About this artwork
This elegant portrait is the intentional likeness of a young woman in her early twenties who had a delicate brow, high cheekbones, wide-set eyes, a bow-shaped mouth, and a prominent chin. Her long tresses are arranged in an elaborate hairstyle, fashionable at different times during the imperial period, in which the hair was parted in the center, combed in waves over the forehead, and plaited into braids that were artfully wrapped around the head like a turban.
Carved of extremely fine marble by a gifted artist, this portrait head presents an elegant, aristocratic young woman. Broken off at the neck, it was once part of a larger statue. The woman’s hair is fashionably arranged. Parted at center and combed in waves over her forehead, the hair is then braided, wrapping around her head like a crown, or diadem. This elaborate hairstyle is in fact reminiscent of those worn by Roman empresses in the second century.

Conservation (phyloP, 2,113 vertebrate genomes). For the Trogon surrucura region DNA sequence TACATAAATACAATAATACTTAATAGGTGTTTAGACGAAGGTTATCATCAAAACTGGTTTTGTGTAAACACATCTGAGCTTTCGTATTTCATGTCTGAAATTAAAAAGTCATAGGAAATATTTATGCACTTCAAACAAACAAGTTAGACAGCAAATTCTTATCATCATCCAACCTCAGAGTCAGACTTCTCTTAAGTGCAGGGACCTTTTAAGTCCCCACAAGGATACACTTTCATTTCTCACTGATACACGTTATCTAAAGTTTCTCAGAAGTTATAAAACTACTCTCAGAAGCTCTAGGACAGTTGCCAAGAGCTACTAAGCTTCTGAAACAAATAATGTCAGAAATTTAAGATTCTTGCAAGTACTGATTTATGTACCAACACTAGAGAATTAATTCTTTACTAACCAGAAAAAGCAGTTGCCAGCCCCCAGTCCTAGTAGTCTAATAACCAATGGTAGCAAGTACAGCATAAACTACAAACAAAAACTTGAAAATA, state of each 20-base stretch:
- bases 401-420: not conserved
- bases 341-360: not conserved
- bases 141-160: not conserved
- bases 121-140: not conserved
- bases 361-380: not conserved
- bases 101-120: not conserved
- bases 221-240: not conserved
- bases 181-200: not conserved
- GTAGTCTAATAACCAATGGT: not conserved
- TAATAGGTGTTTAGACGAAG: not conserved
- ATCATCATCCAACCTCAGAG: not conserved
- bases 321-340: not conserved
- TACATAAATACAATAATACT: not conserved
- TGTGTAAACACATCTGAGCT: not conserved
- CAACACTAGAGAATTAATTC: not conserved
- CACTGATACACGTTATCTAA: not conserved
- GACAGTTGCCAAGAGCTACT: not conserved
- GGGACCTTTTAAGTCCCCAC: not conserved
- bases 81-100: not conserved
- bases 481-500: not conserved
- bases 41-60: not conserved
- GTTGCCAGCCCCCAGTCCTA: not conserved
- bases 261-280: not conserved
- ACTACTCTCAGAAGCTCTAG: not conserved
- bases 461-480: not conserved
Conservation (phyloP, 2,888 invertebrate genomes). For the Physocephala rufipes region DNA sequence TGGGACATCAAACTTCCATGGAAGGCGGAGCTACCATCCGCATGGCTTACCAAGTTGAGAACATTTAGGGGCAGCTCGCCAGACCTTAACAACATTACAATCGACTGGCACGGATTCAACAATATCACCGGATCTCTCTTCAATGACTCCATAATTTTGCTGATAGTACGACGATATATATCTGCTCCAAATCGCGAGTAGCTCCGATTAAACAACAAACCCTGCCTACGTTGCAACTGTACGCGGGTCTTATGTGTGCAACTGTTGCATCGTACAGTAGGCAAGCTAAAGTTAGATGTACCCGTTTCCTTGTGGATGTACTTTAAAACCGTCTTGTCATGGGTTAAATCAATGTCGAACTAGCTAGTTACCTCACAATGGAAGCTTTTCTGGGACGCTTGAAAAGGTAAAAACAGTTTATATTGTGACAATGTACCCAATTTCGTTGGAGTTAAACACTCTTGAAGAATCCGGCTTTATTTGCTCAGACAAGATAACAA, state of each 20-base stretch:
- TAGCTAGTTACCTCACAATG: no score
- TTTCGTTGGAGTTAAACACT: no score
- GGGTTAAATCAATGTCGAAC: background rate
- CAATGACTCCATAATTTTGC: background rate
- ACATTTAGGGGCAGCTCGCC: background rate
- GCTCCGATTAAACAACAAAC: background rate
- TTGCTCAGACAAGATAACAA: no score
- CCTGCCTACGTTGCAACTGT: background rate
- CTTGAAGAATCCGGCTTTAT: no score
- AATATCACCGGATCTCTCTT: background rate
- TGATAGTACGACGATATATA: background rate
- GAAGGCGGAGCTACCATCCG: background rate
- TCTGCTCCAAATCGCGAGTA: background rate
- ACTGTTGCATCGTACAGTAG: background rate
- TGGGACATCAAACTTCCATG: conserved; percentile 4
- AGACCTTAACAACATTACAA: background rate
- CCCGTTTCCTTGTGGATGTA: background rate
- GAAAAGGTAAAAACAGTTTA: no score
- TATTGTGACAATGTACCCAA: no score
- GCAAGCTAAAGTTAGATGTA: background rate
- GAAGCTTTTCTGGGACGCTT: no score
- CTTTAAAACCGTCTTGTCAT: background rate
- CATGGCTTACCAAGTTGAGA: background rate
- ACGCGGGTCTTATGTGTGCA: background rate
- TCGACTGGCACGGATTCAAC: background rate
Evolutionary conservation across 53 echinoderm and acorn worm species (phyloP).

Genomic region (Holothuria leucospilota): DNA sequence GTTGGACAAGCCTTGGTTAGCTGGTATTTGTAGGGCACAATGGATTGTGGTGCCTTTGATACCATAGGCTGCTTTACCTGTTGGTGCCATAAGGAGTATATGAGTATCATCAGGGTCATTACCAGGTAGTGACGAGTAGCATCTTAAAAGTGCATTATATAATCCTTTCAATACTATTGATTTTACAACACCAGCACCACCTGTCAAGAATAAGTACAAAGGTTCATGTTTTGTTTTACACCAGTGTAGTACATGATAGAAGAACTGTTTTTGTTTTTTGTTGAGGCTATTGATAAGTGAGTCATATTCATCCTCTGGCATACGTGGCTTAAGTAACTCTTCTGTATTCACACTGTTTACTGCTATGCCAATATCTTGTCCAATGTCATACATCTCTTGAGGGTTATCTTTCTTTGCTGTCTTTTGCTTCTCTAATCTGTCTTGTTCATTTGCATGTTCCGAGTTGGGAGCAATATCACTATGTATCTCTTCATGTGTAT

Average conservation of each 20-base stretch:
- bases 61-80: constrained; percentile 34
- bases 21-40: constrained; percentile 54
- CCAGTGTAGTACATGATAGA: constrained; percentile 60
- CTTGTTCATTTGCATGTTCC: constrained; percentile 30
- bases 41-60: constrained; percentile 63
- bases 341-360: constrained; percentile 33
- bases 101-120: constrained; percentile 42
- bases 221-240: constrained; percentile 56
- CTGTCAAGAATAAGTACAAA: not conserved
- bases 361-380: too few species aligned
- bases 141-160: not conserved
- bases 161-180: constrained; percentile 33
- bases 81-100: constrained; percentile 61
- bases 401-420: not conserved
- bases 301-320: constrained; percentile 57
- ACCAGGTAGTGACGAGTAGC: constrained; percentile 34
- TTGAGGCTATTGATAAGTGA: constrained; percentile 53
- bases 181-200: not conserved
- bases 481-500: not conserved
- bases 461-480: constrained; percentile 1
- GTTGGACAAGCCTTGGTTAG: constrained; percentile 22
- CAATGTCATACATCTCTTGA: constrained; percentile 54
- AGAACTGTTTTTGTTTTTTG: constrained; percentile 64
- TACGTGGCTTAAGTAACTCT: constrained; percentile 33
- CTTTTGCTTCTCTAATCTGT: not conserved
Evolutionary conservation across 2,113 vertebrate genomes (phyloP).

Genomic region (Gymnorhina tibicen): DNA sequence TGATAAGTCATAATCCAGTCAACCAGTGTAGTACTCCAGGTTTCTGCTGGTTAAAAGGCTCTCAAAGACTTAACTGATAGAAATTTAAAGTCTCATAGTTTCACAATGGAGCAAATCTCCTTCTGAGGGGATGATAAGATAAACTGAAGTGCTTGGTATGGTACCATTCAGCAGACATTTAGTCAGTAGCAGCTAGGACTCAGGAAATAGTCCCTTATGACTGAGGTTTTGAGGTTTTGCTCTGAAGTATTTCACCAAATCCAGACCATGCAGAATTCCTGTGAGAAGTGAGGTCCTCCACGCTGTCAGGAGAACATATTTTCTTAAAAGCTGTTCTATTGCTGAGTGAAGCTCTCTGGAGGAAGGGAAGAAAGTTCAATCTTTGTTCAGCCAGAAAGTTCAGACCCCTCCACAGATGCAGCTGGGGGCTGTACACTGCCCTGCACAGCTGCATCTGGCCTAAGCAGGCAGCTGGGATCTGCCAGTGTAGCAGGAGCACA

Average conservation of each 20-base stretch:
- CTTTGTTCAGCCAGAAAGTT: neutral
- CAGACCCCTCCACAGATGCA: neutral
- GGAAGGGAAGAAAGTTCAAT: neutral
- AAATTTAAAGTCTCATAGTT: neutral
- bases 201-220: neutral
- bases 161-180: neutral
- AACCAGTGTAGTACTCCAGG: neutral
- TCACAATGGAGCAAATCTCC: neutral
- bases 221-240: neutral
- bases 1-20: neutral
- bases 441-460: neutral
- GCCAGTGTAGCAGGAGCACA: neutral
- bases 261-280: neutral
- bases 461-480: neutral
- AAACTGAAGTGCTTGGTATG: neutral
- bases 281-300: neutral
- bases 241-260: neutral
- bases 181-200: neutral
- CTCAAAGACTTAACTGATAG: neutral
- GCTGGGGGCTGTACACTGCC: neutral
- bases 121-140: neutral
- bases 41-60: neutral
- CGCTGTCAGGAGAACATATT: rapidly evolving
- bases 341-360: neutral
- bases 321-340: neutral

The name of the sitter for this portrait is not known, but her hairstyle was fashionable among women during the reign of Emperor Hadrian ( r. 117-38). Another characteristic feature of the time is the way the matte surface of the subject’s hair, which was probably painted, contrasts with the high polish of her skin, which was left in the natural creamy color of the stone.
- Ancient Roman
- Portrait Head of a Young Woman
- Roman Empire
- 130 AD–140 AD
- 22 × 18 × 20.6 cm (8 7/8 × 7 × 8 in.)
- Edward E. Ayer Endowment in memory of Charles L. Hutchinson